She took a deep breath, reveling in the effect the renewed circulation was having over her body. As she made to inhale a second, she let her body drop against the floor, pressing her bare back into the stone, her shoulder blades aligning somewhat comfortably now with the crevices in the ancient surface beneath her. Stark, yet inviting the stone of yore.

Pansy closed her eyes in search of but a moment’s worth of relief. But, the relief she so desperately sought was nowhere to be found—nowhere away from her dreams, that is. Her body remained awake with contrition, unable to find refuge even in the remotest of confines the Restricted Section of the library had to offer her.

Though Dumbledore had assured her repeatedly that what had happened between Draco and Hermione in the corridor but a few days back was far from her fault, guilt—a guilt she had never known—began to eat away at her, mixing with her tendency to overthink, to overdo, leaving her with nothing but a powerful, empty anxiety stewing within her bones. It was a feeling both unfamiliar and unwelcome, yet somehow unrelenting, as well. Questions on top of questions swarmed her mind when all she longed for was but a moment of peace.

Had she not left the rose for them to find? Had she not been the one to hatch the plan, designed to send them away? Had she not been the one to suggest they use a rose, of all objects, as the portkey to do it? Why of all objects had she been drawn to the rose?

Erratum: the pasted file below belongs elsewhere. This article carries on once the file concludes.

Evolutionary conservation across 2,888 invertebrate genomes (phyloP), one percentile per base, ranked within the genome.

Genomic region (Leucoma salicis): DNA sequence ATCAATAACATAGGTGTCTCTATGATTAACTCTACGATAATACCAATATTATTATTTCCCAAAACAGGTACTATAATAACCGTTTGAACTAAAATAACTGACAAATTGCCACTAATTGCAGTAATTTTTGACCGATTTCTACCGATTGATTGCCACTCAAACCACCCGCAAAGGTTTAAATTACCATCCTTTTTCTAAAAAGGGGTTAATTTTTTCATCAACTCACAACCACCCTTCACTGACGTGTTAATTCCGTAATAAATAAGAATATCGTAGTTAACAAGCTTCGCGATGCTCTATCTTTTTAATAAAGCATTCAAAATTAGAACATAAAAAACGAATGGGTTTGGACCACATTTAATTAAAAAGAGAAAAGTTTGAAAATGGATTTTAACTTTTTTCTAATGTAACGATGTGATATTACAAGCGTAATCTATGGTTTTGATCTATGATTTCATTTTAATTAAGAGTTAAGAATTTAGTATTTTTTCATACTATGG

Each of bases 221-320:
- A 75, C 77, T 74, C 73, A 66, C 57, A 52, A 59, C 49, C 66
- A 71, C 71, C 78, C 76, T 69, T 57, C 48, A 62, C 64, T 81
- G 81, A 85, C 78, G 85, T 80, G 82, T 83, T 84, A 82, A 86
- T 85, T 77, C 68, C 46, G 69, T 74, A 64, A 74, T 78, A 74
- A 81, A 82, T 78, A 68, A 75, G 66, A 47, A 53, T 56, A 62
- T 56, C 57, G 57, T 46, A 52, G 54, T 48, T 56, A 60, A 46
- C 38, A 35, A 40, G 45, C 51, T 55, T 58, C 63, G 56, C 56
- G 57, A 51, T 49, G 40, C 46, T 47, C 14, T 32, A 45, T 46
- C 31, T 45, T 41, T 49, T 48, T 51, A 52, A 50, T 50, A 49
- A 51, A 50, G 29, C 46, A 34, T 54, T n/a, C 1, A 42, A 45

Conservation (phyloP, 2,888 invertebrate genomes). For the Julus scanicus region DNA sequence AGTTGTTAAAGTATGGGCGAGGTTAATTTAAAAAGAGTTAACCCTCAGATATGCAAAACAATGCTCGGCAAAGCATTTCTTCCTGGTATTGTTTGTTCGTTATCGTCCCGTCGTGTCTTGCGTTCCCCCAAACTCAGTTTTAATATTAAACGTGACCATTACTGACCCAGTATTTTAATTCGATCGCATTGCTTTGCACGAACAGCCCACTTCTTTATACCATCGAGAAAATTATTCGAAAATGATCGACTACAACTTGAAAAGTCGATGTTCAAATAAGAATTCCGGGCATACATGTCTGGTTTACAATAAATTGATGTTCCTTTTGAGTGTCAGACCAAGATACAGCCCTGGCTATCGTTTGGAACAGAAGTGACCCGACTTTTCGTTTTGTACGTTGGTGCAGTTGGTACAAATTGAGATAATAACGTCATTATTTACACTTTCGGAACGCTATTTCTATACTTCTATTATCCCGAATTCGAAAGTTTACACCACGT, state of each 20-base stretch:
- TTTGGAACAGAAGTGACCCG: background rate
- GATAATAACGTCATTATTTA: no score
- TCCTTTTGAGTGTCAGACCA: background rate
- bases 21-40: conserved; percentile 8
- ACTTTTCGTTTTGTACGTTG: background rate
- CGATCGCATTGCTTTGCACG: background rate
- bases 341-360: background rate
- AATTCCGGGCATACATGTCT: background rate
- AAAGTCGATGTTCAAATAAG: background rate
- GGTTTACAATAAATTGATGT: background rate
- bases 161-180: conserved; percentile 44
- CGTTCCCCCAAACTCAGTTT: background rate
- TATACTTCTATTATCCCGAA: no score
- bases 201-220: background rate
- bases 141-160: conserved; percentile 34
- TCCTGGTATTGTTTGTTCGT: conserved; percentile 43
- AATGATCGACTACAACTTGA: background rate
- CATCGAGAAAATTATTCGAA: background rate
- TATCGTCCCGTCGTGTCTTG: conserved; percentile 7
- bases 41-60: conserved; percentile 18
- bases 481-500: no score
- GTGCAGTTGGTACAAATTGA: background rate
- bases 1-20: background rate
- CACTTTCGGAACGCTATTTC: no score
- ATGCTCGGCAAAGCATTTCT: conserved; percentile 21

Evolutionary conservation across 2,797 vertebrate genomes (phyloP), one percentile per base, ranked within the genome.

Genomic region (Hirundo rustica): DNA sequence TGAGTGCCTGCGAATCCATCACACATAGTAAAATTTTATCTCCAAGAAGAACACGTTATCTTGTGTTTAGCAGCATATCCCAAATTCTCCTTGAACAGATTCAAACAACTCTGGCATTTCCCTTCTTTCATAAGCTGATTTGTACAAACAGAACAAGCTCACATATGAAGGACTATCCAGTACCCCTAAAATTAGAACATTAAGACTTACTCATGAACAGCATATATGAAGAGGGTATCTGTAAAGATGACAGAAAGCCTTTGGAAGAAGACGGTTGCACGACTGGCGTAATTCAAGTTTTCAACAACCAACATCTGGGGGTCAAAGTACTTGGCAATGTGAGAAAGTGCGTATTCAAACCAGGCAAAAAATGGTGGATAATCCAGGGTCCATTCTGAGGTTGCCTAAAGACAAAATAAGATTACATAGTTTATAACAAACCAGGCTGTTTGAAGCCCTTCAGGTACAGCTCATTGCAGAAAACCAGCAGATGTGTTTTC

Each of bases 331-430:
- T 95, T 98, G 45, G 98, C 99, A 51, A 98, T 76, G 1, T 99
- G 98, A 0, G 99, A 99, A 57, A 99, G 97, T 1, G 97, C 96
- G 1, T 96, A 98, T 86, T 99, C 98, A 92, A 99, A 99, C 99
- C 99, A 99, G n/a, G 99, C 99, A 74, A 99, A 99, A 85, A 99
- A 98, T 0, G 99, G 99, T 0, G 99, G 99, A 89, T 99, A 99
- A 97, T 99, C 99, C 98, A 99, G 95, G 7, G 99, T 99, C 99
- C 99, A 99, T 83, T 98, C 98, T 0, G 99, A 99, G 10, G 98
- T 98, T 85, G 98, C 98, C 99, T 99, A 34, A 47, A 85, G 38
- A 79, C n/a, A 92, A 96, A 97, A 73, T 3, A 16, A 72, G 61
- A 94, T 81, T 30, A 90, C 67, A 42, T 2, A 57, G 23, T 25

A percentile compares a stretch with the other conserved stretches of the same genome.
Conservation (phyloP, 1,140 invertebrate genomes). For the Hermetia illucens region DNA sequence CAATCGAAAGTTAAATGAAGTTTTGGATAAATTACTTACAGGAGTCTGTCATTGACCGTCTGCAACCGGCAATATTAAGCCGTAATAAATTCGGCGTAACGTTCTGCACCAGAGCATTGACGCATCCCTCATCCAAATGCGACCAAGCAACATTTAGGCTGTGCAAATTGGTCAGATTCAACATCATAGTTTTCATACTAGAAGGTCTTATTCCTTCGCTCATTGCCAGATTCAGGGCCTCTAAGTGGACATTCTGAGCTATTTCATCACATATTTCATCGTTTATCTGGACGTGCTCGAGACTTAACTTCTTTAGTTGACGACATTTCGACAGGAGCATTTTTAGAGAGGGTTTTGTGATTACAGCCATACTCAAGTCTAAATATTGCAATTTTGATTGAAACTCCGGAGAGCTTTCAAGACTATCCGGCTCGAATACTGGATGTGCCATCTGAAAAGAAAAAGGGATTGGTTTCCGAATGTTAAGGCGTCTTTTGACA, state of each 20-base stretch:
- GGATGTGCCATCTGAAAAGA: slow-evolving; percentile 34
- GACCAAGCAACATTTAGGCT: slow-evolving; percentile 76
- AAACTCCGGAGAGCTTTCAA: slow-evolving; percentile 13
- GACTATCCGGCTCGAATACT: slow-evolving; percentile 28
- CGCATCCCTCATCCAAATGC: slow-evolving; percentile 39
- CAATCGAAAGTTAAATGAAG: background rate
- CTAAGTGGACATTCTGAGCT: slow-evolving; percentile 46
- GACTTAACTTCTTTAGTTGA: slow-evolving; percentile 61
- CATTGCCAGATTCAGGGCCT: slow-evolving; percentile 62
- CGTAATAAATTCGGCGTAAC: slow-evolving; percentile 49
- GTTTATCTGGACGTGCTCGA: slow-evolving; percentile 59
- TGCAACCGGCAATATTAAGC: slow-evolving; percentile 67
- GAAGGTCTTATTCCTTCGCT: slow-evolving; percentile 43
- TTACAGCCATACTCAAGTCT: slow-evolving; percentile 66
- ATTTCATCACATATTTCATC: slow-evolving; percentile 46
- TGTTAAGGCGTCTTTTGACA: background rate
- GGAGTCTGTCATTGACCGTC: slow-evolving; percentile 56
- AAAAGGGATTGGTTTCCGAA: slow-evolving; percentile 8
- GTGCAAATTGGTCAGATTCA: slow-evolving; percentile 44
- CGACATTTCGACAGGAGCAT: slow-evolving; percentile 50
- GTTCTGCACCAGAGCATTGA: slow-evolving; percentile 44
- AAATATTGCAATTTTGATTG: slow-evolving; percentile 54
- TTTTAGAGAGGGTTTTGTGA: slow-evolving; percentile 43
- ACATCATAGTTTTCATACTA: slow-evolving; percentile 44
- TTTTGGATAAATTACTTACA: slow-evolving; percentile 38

After a minute or so, she sat up, her hair a bit disheveled, sitting off to one side. She made to move, craving air neither musty nor tainted by the smell of centuries-old ink, but managed only to shift her weight from one palm to the other. 

Her nose cringed as she fought off the smell of the stacks, her mind trailing a short distance from her previous distress. Binns had told her once that blood had been the preferred material for ink way back when, used even as early as the time of the Founders Four.

‘Pure, trustworthy, common to most…complete even with a bit of color,’ he had stated, quite matter-of-factly, when Pansy had asked rather impudently why, in his opinion, such had been the case.